In Ross v. Department of Transportation, Bureau of Driver Licensing, 557 A.2d 62 (Pa. Cmwlth. 1989), a licensee drove an all-terrain vehicle (ATV) on public streets in the evening without lights. He was observed by a police officer who stopped him and arrested him for driving without lights and for fleeing or attempting to elude a police officer. The licensee pled guilty to the charges. The Department notified the licensee that his operating privileges would be revoked for five years since he already had committed an offense within the prior five years. The licensee appealed to the trial court which concluded that the two violations involving the ATV were separate acts. On appeal, this Court first explained:
[T]he requirement that the convictions arise from ‘separate acts [ ]’ [b]asically ․ means that although all three [Vehicle] Code violations may be committed in combination in the course of one general factual episode, the driver must also have done three completely different improper things which led to those [Vehicle] Code violations in order to be considered a habitual offender.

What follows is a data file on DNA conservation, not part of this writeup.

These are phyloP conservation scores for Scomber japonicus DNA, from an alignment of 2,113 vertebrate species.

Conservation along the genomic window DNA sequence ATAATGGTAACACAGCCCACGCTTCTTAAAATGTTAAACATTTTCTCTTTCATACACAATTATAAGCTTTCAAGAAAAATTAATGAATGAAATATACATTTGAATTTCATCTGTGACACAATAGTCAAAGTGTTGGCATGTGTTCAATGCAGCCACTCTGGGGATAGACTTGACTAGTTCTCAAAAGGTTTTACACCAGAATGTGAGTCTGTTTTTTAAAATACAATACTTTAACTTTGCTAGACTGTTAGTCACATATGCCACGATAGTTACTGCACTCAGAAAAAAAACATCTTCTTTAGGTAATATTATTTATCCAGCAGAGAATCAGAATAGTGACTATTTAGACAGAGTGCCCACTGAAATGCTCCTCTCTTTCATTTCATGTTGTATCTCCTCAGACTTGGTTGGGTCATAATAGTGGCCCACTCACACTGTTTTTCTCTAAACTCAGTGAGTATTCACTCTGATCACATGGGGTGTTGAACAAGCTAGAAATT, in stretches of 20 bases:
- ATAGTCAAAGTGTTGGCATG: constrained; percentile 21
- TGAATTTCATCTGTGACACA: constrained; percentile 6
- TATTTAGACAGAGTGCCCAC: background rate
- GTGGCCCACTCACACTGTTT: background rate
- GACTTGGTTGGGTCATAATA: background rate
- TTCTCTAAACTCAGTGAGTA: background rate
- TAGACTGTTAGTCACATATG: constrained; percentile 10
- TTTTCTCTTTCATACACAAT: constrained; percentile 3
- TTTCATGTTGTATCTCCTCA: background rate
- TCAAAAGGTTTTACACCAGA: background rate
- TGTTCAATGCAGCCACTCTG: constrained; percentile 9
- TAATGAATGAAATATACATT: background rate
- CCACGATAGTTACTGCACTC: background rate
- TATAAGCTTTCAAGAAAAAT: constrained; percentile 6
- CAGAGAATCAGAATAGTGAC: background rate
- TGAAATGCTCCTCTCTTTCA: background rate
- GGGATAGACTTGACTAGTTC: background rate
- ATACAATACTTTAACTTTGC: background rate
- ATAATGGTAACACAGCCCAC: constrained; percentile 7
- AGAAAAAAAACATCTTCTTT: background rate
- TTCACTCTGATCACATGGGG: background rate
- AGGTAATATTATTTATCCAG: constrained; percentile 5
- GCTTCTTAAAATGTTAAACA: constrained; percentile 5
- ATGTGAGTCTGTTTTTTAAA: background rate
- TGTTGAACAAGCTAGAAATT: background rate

Id. at 63 (emphasis added). This Court reviewed the subject offenses and concluded that
[the] offense [of fleeing or attempting to elude a police officer] must involve an act other than driving without lights. Therefore, in order to be convicted of this offense, the driver must do something more than drive his vehicle without turning on the lights. This is especially evident from the added component of a pursuing police vehicle. This definition suggests that, despite the [licensee's] testimony, he had to be doing something to attempt to get away from the officer after being signaled by him, and was not merely attempting to drive through the neighborhood undetected. Therefore, by pleading guilty to this offense, the [licensee] admitted to committing two separate acts, and the requirements of Section 1542 [of the Vehicle Code] have been met.